When Janis opens her eyes, the cold grass under her feet is the first thing she feels and the tree is the first thing she sees. The big gum tree which she named with her own name, which is the name Janis, ‘cos it’s what feels most like herself when she puts her hand flat on its bark and feels its hum.
The way she first opens her eyes from sleep and doesn’t even know what she’s looking at – she reckons maybe this is what Bertie is like when he stares at a piece of light on the wall. It’s a bit scary sometimes waking up and looking at things that are like big fat gobbledegook, like the time she woke up staring at the picture on the cereal box in the pantry and somehow it looked like a scary monster until it shrunk down to being a dumb old box of cereal again with a stupid illustration of a dumb cartoon man made out of cereal.
The next thing she sees when she wakes up is the chairs from her party that they hired from the man with the teeth. The chairs look smaller in the darklight than they did in the lightlight. Maybe they are secretly baby chairs who play in the darklight and then, when the sun comes up, they pop up to adult size to be boring. It would be cool if in the darklight they not only shrunk but also grew wings like in that old book Nanny read to her. Then she could go on adventures while everyone is asleep and not tell anyone.
Darklight is weird, ‘cos other things are looking bigger, like Janis. Her trunk and leaves, the shapes of the chairs and the grass that they water with grey water, none of them have the colours they have in the lightlight except for Janis’s trunk, which is grey in the darklight as well as the lightlight. Tonight, the green grass is joining in playing at being grey too. It’s all silvery (which is another type of grey), and it’s shining from the moon lighting up the frost.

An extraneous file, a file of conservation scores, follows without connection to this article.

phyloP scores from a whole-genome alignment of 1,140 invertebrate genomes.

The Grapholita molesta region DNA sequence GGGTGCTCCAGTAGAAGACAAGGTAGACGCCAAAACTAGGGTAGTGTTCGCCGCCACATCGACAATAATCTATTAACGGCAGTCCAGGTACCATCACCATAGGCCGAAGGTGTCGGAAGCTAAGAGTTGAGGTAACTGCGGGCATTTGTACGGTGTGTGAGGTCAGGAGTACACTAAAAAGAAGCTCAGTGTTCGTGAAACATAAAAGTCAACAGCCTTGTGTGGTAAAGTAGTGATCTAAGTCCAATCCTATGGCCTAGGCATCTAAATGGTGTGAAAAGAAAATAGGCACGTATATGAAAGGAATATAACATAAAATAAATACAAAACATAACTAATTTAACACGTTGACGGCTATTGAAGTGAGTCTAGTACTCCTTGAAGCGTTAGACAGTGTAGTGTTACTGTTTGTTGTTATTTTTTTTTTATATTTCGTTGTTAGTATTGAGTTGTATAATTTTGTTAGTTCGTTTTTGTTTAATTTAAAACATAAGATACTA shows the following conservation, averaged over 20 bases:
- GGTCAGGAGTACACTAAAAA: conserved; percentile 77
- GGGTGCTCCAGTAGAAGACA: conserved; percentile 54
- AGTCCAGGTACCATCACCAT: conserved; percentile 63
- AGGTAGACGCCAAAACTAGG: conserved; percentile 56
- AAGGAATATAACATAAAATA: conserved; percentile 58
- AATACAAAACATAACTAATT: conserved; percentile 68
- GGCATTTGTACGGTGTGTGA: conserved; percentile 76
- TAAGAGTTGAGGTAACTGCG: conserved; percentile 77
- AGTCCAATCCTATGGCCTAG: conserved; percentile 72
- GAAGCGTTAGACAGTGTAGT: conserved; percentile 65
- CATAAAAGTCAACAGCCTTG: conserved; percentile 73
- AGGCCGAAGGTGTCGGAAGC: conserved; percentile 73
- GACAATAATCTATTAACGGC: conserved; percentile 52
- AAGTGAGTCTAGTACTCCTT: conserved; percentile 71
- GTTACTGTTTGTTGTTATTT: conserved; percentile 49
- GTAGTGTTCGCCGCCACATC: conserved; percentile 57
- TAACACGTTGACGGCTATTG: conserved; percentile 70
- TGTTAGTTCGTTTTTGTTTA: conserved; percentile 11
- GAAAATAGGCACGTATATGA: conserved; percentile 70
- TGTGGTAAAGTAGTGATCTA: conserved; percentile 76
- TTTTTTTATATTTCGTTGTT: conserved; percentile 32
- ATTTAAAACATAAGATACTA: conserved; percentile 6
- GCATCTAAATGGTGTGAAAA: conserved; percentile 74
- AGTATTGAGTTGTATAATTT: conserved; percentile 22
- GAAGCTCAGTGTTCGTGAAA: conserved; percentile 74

Before, in the lightlight when it was her party, she sat under Janis by herself for a bit to eat her cake, ‘cos too many people were talking at once. That chair is now facing away looking at the dairy paddock. Shes got a name for the paddock too. It’s Tor. But that bit of information is just between her and the paddock.
There’s another chair under Janis that Daddy sat on when he saw her sitting under Janis eating cake, and then he came and sat under Janis too and ate his own piece of cake. The cake was chocolate with cream and chocolate icing. A bit of cake fell on Daddy’s chest, and he lowered his head like a cow and reached out his tongue like a goanna, and darted the piece into his mouth. Except Daddy’s tongue isn’t forked.
Goannas don’t live in other countries, only in Australia. Gum trees live in other countries though, like California, ‘cos people liked them and put them on boats to the other side of the world. Here, in the southern hemisphere where Janis lives and Janis also lives, the sun tilts to the north in winter, like in approximately three months. In the northern hemisphere the sun tilts to the south in winter. Janis learned all this from looking at stuff on the internet.
The moon’s big and fat in the sky, which is blue in the lightlight but is usually darklight black except when that fat moon shines so she can see fog hanging in the air. The fog is sort of the same but different from the frost that’s freezing up her foots and which she reckons she could hear scrunching under her feet if she bent her head right to the ground. She tries it out, but she can’t hear anything. That doesn’t mean it’s not happening though. Maybe it’s just too quiet to hear, the way like maybe she could hear trees speak in Tree if she had mega ears, like the amplifiers at the concert she went to with Daddy.